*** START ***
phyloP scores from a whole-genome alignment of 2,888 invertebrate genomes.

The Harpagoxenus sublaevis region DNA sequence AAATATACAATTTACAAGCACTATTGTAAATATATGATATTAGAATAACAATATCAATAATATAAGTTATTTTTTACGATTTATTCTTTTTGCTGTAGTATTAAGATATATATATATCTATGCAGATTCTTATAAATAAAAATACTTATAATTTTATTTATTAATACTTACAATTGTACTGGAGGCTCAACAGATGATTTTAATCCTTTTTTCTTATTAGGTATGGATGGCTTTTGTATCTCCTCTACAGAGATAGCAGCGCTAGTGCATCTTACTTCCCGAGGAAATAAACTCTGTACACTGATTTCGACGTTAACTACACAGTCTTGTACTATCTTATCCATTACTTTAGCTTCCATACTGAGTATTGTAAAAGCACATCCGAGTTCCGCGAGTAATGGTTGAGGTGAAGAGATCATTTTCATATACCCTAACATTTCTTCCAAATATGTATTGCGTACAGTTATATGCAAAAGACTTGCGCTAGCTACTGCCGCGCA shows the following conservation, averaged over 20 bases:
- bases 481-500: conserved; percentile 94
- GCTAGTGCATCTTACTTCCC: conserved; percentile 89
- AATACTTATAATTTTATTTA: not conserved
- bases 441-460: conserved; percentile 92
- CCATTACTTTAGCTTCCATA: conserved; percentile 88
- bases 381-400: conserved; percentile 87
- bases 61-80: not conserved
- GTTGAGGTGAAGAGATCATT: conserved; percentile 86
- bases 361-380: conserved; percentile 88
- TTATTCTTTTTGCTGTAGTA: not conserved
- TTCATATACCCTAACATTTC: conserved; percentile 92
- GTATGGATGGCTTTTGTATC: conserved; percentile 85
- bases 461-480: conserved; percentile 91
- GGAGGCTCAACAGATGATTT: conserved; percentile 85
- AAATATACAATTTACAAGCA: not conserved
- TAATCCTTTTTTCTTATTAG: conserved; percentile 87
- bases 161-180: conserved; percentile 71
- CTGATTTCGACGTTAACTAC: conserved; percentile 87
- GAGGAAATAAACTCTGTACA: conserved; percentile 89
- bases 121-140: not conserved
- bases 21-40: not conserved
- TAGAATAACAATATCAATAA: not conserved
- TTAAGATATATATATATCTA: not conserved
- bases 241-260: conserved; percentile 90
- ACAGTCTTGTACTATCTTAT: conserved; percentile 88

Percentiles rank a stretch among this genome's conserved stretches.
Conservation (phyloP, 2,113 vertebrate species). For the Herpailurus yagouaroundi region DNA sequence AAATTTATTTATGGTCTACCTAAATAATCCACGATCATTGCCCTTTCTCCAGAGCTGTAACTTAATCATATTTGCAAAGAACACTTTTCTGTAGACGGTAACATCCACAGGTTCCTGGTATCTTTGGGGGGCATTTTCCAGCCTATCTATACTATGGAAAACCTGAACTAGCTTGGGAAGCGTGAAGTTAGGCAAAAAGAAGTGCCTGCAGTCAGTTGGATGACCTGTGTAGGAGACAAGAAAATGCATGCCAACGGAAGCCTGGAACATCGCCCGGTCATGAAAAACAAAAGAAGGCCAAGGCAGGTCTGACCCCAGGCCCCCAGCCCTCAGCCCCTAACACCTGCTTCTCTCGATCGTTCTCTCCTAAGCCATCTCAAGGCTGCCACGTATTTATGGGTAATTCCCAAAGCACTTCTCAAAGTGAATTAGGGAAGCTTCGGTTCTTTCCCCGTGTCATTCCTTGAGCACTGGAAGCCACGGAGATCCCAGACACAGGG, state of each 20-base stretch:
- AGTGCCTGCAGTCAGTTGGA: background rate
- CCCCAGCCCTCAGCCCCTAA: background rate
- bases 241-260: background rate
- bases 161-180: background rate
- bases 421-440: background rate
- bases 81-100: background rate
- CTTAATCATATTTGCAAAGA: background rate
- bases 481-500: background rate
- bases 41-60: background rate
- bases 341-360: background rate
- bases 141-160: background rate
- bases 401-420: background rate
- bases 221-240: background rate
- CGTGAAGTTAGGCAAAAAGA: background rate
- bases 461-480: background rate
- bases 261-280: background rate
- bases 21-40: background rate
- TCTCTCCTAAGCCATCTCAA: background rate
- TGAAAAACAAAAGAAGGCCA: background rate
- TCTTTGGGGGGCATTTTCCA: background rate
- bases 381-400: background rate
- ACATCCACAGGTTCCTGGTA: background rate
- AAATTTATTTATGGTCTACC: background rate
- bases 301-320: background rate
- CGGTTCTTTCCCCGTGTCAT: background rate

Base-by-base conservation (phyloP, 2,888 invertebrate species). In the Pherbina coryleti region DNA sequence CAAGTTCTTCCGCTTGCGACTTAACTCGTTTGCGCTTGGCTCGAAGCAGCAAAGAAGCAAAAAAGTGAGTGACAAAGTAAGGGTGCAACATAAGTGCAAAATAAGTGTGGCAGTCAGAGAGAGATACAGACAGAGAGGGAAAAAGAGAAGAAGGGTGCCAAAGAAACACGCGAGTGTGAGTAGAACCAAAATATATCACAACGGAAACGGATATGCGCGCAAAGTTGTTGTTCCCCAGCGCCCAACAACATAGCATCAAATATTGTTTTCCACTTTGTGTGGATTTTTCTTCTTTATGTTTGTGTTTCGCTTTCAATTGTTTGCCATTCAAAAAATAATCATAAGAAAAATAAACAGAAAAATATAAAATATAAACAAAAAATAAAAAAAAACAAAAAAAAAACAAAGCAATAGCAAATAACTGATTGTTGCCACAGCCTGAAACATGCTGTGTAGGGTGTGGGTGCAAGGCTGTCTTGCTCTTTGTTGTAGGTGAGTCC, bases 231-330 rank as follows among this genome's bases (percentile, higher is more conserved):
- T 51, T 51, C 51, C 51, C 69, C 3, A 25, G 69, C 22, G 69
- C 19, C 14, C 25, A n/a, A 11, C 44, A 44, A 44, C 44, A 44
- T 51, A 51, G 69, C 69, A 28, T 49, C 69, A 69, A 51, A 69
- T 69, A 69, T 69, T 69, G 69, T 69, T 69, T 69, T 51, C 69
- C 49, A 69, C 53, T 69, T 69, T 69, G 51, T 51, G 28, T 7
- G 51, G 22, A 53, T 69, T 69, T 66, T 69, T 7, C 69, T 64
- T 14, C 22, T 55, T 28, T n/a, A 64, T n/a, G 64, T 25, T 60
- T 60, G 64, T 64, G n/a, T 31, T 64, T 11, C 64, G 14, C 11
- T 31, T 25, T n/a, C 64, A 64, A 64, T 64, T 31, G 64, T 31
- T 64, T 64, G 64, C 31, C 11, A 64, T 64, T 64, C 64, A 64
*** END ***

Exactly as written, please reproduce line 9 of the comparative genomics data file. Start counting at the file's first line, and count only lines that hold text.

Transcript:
- bases 61-80: not conserved